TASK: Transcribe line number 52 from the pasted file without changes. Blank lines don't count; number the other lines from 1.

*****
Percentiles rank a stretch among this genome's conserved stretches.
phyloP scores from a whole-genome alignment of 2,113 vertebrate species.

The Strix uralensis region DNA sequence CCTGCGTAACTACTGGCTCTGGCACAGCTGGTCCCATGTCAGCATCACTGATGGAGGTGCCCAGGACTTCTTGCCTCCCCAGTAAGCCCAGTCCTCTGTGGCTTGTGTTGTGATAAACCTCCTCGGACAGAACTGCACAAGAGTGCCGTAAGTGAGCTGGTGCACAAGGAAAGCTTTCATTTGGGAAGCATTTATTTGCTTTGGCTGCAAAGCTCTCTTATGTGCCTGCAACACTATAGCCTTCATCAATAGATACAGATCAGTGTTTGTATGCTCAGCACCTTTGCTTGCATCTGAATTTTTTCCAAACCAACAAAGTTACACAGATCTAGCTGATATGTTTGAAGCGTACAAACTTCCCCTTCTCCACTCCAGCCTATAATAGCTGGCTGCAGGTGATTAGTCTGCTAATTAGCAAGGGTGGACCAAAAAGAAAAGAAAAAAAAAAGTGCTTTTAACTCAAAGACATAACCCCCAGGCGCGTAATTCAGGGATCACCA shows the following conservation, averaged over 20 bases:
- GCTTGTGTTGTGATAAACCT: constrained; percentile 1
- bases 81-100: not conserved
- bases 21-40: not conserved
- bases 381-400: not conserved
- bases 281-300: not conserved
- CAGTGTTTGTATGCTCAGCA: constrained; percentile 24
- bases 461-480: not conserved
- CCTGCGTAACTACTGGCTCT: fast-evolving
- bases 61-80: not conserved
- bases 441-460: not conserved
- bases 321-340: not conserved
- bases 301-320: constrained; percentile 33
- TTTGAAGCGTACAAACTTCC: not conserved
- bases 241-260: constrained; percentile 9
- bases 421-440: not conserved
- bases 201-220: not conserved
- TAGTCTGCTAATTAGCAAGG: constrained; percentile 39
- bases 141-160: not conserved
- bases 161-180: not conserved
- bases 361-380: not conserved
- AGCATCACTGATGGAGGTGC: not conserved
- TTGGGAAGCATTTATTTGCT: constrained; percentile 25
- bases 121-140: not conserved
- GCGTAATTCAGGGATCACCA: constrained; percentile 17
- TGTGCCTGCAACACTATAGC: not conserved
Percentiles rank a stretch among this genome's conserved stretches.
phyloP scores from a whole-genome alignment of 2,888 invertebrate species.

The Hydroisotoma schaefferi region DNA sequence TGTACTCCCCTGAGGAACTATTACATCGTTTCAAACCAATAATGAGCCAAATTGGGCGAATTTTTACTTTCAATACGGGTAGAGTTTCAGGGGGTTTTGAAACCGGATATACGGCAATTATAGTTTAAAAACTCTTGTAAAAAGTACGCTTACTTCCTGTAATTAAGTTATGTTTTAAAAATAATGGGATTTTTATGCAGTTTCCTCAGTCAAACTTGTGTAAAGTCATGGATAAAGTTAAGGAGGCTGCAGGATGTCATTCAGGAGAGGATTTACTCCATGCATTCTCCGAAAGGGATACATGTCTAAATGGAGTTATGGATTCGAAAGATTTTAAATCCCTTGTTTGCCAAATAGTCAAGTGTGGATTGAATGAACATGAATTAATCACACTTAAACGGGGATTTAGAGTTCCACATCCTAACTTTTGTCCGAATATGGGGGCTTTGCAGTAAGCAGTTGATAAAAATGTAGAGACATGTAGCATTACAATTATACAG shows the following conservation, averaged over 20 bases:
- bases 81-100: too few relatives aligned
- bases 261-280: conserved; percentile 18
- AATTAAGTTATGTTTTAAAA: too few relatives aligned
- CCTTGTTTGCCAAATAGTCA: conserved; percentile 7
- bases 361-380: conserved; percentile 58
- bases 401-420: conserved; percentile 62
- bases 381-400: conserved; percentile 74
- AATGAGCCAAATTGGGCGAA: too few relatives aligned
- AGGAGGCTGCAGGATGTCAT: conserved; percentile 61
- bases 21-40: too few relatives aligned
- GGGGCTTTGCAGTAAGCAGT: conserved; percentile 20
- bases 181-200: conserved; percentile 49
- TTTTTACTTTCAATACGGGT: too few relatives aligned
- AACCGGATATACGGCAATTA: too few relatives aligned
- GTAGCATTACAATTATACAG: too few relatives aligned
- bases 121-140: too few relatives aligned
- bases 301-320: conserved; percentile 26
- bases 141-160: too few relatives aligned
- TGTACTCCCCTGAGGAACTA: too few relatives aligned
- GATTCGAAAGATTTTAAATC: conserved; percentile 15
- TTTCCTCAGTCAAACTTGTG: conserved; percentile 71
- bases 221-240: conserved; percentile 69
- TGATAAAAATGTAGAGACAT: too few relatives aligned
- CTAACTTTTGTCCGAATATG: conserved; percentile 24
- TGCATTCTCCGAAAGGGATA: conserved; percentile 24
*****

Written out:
- TTTCCTCAGTCAAACTTGTG: conserved; percentile 71